The Ironman 70.3, also known as a Half Ironman, is one of a series of long distance triathlon races organized by the World Triathlon Corporation (WTC). The number 70.3 refers to the total distance in miles (113.0 km) covered in the race that involves a 1.2-mile (1.9 km) swim, a 56-mile (90 km) bike ride, and a 13.1-mile (21.1 km) run, said the WTC. The segment disatnces are half of those in a full Ironman triathlon.

The Ironman 70.3 series culminates each year with a world championship competition, which competitors qualify for during the 70.3 series in the 12 months prior to the championship, said the WTC.

The 2017 IRONMAN 70.3 Costa Rica will offer 35 qualifying slots to the 2017 IRONMAN 70.3 World Championship in Chattanooga, Tennessee, according to the Ironman website.

Finish times range from under 4 hours by elite athletes to 8 hours and 30 minutes. Times vary from race to race and are influenced by factors such as terrain, weather conditions, and course conditions, said the WTC.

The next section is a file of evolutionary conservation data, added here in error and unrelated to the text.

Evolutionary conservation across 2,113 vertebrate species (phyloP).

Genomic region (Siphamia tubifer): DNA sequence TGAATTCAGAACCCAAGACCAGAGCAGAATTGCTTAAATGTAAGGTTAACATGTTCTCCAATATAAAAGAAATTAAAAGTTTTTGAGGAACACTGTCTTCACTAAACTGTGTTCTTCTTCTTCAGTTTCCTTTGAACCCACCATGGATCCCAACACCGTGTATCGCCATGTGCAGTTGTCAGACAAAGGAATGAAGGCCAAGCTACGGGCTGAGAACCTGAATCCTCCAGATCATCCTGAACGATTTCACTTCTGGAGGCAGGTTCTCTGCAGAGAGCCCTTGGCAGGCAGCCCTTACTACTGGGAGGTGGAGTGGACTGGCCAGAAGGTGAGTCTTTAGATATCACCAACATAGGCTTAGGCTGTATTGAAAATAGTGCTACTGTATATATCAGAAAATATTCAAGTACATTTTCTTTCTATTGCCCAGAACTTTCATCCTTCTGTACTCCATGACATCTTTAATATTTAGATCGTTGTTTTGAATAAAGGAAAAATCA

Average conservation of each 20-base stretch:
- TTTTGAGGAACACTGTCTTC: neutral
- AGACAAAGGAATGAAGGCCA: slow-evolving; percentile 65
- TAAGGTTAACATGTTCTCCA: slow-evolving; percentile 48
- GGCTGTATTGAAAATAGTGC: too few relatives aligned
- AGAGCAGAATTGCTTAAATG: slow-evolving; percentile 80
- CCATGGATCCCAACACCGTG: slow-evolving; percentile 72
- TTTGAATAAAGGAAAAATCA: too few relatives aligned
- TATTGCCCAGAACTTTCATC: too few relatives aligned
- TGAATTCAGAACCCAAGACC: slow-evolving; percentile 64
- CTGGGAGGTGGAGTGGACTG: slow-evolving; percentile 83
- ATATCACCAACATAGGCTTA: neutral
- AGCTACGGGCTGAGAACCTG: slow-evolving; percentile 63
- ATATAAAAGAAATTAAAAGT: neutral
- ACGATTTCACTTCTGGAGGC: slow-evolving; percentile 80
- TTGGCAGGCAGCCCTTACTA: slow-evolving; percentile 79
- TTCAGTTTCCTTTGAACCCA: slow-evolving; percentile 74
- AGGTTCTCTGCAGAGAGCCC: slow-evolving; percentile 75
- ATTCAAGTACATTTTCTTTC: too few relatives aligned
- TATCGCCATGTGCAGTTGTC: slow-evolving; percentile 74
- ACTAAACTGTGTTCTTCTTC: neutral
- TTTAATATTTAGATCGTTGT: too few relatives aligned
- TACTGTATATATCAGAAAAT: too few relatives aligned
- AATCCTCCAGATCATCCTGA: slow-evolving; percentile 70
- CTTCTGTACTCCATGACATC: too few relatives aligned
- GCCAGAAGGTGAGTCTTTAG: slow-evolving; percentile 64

On March 1, 25 elite competitor spots will open for the Costa Rica race, as well as 100 additional spots – 70  individual and 30 relay spaces (one person per discipline). After this, the event will be completely filled.

The mile and a half long Playas del Coco, the race site, is one of Costa Rica’s most popular beaches. Protected by a bay, its gentle, warm waters are ideal for bathing, snorkeling and also boating.

Ironman orgnizers sum up Costa Rica like this: “Costa Rica is one of the world’s most unique tourist destinations. The natural beauty, stunning beaches, pleasant climate and the peaceful easy going nature of Costa Ricans make the country an attractive, must-see part of the world.”

By Wendy Anders, The Costa Rica Star